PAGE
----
LONDON, Feb 21, 2011 (AFP) - Carlo Ancelotti has backed his Chelsea flops to keep their season alive with a victory over FC Copenhagen in the Champions League on Tuesday.
Ancelotti's beleaguered team head to Denmark for the first leg of their last 16 tie with morale at a low ebb after Saturday's FA Cup exit against Everton.
Chelsea's Manager Carlo Ancelotti looks on during a press conference on the eve of the game against FC Copenhagen in the Champions League round of 16 Tuesday night at the Parken Stadium in Copenhagen on February 21, 2011. AFP
Chelsea are a club in crisis in the aftermath of that fourth round replay defeat and Ancelotti's job will be in severe danger if Copenhagen eliminate the Blues from Europe.
Ancelotti has already conceded that the Premier League title is out of reach as Chelsea are 12 points behind leaders United and, with even a top four finish far from certain, the Italian knows it is essential his team show signs of life in the Champions League.
"It's not an easy moment, obviously, because we have to play very important games," Ancelotti said.
"Sometimes it's good to play tough games because you are more focused, more competitive, so we don't have to be afraid to play against Copenhagen. It could be a good motivation for us.
"We know Copenhagen very well. They are a good team, with fantastic organisation, a dynamic team, they use a lot of speed.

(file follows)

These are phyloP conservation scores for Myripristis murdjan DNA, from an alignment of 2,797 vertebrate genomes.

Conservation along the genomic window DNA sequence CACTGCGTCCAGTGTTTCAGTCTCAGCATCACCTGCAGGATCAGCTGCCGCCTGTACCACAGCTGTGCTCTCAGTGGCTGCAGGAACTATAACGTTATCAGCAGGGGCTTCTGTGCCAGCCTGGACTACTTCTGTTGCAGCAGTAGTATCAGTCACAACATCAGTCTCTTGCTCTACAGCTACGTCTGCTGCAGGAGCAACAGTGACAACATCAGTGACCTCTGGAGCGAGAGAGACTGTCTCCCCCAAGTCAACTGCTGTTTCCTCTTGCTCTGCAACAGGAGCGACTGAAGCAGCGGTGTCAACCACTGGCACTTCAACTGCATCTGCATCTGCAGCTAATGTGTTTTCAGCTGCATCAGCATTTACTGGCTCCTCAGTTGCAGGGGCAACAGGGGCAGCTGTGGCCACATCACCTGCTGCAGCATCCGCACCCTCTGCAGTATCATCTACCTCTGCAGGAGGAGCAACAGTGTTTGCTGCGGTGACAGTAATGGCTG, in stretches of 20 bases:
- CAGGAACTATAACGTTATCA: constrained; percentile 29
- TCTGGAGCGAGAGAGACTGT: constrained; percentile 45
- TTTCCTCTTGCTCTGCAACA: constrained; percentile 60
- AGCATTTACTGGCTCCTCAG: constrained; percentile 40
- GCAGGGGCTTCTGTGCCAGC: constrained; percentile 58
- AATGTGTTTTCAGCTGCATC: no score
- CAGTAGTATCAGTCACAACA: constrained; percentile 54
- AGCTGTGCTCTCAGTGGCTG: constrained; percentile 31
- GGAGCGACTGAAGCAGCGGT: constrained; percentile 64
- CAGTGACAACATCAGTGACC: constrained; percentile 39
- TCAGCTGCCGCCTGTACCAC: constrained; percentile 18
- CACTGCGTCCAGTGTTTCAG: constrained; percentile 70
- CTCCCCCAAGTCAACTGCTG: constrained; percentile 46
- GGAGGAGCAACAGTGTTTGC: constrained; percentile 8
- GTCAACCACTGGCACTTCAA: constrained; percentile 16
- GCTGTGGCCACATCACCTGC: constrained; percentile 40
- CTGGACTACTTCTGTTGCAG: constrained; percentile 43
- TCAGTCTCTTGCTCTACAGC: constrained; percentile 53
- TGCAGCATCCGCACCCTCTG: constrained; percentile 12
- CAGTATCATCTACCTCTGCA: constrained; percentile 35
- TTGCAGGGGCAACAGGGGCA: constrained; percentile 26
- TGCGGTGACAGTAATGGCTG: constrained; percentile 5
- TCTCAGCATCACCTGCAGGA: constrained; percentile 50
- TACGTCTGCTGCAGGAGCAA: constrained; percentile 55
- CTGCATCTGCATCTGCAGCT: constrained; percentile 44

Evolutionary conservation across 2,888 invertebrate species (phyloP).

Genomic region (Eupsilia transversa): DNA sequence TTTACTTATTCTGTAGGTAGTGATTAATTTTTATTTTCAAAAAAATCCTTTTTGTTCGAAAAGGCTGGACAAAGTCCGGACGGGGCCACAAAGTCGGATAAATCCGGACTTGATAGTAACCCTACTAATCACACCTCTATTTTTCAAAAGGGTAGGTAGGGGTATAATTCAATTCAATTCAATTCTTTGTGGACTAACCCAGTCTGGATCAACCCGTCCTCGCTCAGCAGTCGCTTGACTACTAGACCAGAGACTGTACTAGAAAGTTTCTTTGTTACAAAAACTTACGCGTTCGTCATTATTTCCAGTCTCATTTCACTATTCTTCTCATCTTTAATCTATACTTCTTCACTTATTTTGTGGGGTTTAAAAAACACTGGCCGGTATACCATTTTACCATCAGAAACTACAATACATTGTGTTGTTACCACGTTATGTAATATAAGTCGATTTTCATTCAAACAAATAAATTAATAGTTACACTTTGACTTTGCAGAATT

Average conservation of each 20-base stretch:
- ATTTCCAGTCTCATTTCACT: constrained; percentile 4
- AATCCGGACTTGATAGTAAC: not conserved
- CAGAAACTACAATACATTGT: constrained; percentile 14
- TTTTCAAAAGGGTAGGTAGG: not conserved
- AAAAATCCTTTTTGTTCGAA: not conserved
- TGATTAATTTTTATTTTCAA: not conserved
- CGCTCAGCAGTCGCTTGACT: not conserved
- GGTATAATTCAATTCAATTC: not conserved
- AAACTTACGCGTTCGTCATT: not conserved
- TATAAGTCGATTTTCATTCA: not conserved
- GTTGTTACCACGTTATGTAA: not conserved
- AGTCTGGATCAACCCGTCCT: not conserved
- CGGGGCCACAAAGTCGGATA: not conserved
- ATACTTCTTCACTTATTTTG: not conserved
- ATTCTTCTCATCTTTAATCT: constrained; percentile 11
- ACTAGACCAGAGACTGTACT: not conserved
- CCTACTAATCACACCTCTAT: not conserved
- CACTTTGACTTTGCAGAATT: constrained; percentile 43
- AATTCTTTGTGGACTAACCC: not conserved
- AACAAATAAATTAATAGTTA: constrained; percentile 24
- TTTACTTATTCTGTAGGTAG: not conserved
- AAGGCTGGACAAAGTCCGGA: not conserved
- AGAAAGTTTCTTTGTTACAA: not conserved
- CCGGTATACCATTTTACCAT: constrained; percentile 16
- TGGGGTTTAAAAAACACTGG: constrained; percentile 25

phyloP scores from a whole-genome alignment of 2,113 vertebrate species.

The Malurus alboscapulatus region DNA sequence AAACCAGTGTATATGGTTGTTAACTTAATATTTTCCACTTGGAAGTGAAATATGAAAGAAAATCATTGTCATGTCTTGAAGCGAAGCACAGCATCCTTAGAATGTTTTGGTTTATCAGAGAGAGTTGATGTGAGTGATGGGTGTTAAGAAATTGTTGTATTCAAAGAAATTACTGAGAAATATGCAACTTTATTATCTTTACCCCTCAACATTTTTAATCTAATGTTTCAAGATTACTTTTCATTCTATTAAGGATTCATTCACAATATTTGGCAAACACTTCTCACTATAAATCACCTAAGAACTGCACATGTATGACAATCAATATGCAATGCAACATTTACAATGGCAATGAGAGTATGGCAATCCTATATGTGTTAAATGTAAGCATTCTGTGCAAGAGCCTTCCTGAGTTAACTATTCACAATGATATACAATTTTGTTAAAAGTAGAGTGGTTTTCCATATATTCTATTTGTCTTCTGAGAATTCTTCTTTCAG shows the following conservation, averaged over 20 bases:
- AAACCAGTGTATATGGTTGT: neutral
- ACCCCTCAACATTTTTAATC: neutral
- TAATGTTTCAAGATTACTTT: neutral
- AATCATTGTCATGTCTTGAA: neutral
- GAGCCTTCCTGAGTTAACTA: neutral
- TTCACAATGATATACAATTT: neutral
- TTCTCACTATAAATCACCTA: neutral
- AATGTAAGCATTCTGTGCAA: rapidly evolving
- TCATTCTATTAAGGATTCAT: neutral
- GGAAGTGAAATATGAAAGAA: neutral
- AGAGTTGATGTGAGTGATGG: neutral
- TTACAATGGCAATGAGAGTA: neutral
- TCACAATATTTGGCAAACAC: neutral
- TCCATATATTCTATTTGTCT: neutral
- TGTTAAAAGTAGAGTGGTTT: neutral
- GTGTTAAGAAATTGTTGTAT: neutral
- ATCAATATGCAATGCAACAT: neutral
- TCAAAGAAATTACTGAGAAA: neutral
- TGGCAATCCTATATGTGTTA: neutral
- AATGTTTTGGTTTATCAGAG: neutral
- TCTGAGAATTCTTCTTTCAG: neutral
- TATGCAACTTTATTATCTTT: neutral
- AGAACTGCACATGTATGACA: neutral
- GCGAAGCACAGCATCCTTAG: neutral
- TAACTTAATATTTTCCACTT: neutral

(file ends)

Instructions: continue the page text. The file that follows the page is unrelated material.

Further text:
"It's important to know this to prepare well for the game, and to have courage to play."
Chelsea's woeful run since November is a major stain on Ancelotti's CV but the former AC Milan coach was hired by Blues owner Roman Abramovich because of his pedigree in Europe's elite club competition.
Chelsea had reached five semi-finals and one final in the Champions League during the Abramovich era before Jose Mourinho's Inter Milan eliminated the Blues at this stage last season.
Failure to retain the English title would surely be overlooked if Ancelotti could finally deliver the Champions League trophy Abramovich has craved ever since buying the club.
Ancelotti believes he should only be judged once Chelsea's European fate is decided and he said: "Until the end of the season, it's 90 days, three months. And so, we have to give an opinion at the end of the season.
"It could be, again, a very good season for us because we want to stay in the Champions League and obviously reach fourth place."
Copenhagen are regarded as one of the less formidable teams left in the competition, but the Danish champions are unbeaten at home in the Champions League, including a visit from Barcelona this season.
They also have a little inside knowledge of Chelsea, with former Blues winger Jesper Gronkjaer in their ranks.
Gronkjaer played a key role in Abramovich's arrival at Stamford Bridge as it was his goal against Liverpool on the final day of the 2002-03 season which secured Champions League football for Chelsea, making the club a more attractive investment for the Russian, who bought the Blues just months later.
"That goal is said to have been enormously important," Gronkjaer told the Sunday Times.
"We broke a long period in which Chelsea had not been in the Champions League. To score was a tremendous joy. It was among the most important matches I've played, though at the time we knew nothing about Abramovich.
The summer that Abramovich arrived was crazy. We were on a training camp in Malaysia. One day, Wayne Bridge arrived, a couple of days later Damien Duff showed up, while a third player went home. We were all thinking, 'Are we going to have a squad of 30 players?'
"Abramovich sat in the dressing room sometimes and other times he stood on the sidelines. I cannot say whether he actually has any football savvy but his presence meant that there was consistently a strong push to achieve."